When to See a Specialist About Your Joint Pain

When to See a Specialist About Your Joint Pain

Ligaments, tendons, and connective tissue support your joints, the areas of your body where bones come together. Most allow for some type of movement, such as the back-and-forth movement of your knee joint or the up-and-down and side-to-side movement of your wrists and ankles.

Because joints have so many different parts, they’re particularly susceptible to injury and disease, causing symptoms such as swelling, redness, tenderness, stiffness, and pain. How do you know, though, when to see a specialist about your joint pain?

At Pinnacle Pain and Spine, interventional pain specialists Dr. Matthew Crooks and Dr. Stuart Rammell provide our patients with state-of-the-art therapies for their joint pain, no matter what its cause. 

If you’re looking for relief for your aching joints, keep reading to find out what we have to offer.

Causes of joint pain

Joint pain can result from injury or from disease.


Injuries can affect any of the components of the joint and fall under the broad categories of connective tissue stretches or tears, bone fractures, joint dislocation, and cartilage damage. Examples include:

With any type of injury, you may experience symptoms other than pain, such as bruising, swelling, and limited range of motion.


The most common cause of joint pain comes from arthritis, of which there are more than 100 forms. Arthritis is the leading cause of disability in the United States, affecting about 50 million adults and 300,000 children.

By far the most common type of arthritis is osteoarthritis (OA), a degeneration of the joint from wear-and-tear over time. Because it does form over a long period, it’s most common in middle-aged and older adults. 

The more you use the joint, the more likely it is for the cushioning cartilage to break down, leaving bone grating on bone. This leads to inflammation, pain, the development of bone spurs, and the deterioration of ligaments and tendons, all of which lead to swelling, joint deformity, and limited range of motion.

Other common types of arthritis include rheumatoid (an autoimmune condition), gout (uric acid crystals deposited in the joints), and psoriatic (linked to psoriasis, another autoimmune condition).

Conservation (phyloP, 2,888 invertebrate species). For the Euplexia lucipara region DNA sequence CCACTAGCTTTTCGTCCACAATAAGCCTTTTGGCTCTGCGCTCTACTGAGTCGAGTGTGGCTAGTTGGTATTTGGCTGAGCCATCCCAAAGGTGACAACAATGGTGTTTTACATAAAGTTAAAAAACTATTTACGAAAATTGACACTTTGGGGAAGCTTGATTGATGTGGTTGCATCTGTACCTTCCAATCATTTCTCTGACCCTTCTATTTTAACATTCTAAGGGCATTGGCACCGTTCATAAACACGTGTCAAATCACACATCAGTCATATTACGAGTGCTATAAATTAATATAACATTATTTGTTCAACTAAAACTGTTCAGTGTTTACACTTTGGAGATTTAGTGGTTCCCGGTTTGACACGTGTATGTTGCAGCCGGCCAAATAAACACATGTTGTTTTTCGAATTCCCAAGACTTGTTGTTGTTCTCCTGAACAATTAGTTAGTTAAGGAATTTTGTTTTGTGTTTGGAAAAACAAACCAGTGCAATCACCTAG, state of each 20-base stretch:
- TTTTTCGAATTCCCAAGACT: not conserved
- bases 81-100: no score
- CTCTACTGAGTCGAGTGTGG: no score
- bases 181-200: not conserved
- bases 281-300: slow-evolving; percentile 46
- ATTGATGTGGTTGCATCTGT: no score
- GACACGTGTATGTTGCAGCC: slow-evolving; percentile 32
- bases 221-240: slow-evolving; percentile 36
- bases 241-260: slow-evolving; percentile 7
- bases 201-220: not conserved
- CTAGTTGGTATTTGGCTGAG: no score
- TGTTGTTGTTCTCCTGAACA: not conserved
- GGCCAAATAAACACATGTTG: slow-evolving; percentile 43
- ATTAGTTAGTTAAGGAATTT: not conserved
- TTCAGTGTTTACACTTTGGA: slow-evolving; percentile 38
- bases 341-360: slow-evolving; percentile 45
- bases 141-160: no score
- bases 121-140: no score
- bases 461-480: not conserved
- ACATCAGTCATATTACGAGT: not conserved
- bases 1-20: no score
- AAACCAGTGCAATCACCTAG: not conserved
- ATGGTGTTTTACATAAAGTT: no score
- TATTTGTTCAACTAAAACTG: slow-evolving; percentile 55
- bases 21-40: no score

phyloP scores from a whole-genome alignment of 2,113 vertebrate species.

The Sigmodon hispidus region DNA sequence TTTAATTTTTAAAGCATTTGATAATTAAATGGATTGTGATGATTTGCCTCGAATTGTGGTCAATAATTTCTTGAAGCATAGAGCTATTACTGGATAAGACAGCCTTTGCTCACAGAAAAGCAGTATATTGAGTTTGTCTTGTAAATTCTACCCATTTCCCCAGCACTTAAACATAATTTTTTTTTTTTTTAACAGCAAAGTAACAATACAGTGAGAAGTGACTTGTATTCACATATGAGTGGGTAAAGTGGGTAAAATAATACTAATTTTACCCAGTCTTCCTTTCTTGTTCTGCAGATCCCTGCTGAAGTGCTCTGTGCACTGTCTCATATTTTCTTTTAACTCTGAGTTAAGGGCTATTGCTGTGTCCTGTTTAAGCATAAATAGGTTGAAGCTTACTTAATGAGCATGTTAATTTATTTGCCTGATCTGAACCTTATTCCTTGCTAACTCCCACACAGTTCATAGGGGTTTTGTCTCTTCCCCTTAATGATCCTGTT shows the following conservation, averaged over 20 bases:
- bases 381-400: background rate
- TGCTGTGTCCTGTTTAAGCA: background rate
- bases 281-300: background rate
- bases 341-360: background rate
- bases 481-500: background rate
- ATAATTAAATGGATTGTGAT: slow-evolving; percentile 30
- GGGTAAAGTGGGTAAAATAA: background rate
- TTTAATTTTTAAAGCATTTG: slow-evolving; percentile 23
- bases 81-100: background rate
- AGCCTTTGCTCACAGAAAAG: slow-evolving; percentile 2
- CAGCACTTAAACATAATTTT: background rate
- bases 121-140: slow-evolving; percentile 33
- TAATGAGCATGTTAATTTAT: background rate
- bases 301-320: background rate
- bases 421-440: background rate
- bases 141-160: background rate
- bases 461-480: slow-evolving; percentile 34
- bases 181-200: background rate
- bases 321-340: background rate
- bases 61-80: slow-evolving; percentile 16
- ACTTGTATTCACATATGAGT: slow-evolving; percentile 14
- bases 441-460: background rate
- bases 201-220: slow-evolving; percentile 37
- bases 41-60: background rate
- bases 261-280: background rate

When to see a specialist about your joint pain

If you’ve sustained an acute or repetitive stress injury, the sooner you seek medical help, the better your chances of a full recovery.

A fracture of a joint bone might require manual or surgical realignment of the bones as well as immobilization in a cast or splint until the bones knit. 

Sprains and strains usually require rest, elevation, and some form of support, such as a brace. Healing time depends on the severity of the injury, your overall health, and your willingness to follow your doctor’s instructions.

Physical therapy is a great option to help damaged joints heal and help you regain full range of motion. If you’re in too much pain to do the stretches and exercises, a corticosteroid injection into the joint space might relieve your symptoms enough to get you moving.

We also offer regenerative medicine treatments like platelet-rich plasma (PRP) therapy to promote tissue repair. We inject healing factors from your own blood into the damaged area, speeding up recovery.

If you’re dealing with the effects of arthritis, anti-inflammatory medication and physical therapy are good treatment options, as is water exercise, which relieves the pressure on the damaged joint.

If you have joint pain, no matter the source, it’s time to come into Pinnacle Pain and Spine for an evaluation by one of our pain specialists. To get started, call us at any of our Arizona locations — Scottsdale, Chandler, or Fountain Hills — or send us a message online.

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